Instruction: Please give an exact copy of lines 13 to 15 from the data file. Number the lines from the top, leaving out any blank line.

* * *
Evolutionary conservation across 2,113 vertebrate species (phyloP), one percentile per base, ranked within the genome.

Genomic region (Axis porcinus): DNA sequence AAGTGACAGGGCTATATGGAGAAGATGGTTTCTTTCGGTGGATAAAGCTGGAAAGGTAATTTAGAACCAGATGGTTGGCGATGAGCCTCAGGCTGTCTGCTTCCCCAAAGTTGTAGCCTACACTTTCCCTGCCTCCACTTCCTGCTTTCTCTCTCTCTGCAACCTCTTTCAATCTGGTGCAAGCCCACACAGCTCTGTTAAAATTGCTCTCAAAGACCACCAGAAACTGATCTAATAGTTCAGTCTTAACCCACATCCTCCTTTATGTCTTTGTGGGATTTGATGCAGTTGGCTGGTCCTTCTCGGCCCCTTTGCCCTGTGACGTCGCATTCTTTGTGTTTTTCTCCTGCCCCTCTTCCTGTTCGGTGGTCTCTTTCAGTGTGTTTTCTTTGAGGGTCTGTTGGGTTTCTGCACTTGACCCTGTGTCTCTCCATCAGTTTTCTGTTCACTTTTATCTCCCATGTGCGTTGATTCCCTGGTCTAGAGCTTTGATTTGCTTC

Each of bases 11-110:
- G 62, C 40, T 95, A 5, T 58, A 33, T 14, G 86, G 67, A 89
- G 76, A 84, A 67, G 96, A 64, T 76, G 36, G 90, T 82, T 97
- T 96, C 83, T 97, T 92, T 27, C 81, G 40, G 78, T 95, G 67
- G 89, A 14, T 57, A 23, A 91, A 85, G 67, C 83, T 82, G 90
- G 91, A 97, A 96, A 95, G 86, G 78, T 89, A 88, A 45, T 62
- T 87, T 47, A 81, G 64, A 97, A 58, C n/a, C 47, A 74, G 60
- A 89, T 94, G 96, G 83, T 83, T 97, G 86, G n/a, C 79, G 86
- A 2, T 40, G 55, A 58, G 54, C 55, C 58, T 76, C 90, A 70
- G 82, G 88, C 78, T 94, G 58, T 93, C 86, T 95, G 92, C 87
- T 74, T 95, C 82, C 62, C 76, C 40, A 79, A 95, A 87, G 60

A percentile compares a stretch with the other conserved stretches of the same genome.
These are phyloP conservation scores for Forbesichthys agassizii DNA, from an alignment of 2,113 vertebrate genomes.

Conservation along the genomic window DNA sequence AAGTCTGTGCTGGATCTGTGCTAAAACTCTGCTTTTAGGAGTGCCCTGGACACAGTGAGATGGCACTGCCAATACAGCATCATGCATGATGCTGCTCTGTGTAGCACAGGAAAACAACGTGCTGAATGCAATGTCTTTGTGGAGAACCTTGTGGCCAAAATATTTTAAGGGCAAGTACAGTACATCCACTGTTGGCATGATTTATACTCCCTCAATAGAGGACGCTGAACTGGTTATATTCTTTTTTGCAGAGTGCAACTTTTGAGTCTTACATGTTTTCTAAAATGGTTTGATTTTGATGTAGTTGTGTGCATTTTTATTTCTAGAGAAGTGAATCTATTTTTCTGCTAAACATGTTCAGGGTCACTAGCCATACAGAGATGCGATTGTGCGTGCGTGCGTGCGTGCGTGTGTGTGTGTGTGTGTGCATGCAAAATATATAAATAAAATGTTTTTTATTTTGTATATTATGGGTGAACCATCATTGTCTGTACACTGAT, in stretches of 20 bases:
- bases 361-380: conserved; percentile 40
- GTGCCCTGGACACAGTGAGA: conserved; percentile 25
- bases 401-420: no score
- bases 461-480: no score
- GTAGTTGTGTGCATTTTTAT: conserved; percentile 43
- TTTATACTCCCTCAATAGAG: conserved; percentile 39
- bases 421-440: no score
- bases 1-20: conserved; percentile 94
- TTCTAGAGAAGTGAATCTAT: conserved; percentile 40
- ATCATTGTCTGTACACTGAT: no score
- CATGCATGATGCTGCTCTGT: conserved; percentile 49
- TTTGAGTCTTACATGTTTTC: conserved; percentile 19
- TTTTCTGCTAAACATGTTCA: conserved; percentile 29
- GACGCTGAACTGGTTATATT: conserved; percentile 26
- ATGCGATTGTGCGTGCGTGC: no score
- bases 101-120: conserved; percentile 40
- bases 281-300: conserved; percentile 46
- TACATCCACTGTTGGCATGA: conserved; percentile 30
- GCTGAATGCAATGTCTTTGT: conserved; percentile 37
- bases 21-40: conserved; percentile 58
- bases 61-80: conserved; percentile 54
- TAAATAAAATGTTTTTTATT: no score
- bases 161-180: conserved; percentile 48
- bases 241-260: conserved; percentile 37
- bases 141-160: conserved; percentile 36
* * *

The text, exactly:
- T 74, T 95, C 82, C 62, C 76, C 40, A 79, A 95, A 87, G 60

A percentile compares a stretch with the other conserved stretches of the same genome.
These are phyloP conservation scores for Forbesichthys agassizii DNA, from an alignment of 2,113 vertebrate genomes.